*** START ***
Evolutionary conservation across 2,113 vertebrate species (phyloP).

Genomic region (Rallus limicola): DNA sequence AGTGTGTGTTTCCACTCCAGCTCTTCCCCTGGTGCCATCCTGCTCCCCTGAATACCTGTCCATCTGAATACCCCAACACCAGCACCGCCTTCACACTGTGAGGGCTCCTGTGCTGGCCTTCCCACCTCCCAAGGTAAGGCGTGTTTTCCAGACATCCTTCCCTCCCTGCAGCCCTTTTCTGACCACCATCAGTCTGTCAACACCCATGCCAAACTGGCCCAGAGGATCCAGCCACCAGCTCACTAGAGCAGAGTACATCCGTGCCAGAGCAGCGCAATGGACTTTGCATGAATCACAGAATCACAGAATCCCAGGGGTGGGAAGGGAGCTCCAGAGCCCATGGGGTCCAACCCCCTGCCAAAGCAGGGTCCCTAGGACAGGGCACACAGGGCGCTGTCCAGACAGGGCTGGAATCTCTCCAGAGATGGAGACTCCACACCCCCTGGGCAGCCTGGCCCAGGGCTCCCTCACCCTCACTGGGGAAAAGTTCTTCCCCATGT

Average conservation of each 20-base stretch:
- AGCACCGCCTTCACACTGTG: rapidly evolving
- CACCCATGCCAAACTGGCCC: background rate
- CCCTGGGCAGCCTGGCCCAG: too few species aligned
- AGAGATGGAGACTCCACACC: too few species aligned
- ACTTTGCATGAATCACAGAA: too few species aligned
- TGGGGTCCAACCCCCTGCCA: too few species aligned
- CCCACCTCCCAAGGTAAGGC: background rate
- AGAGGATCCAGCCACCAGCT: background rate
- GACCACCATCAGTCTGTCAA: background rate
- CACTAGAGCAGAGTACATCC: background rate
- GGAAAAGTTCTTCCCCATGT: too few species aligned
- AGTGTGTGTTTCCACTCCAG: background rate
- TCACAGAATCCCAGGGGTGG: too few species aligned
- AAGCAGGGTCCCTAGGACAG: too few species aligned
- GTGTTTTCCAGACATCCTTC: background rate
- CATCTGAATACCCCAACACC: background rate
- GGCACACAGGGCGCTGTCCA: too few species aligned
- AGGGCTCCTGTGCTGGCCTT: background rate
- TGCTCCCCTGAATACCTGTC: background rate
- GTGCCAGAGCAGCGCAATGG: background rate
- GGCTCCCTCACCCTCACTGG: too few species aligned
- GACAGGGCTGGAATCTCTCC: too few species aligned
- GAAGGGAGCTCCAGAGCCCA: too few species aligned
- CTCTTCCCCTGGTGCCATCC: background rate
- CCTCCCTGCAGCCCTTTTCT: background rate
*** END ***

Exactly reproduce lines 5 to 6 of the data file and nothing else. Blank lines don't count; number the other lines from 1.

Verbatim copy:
- CACCCATGCCAAACTGGCCC: background rate
- CCCTGGGCAGCCTGGCCCAG: too few species aligned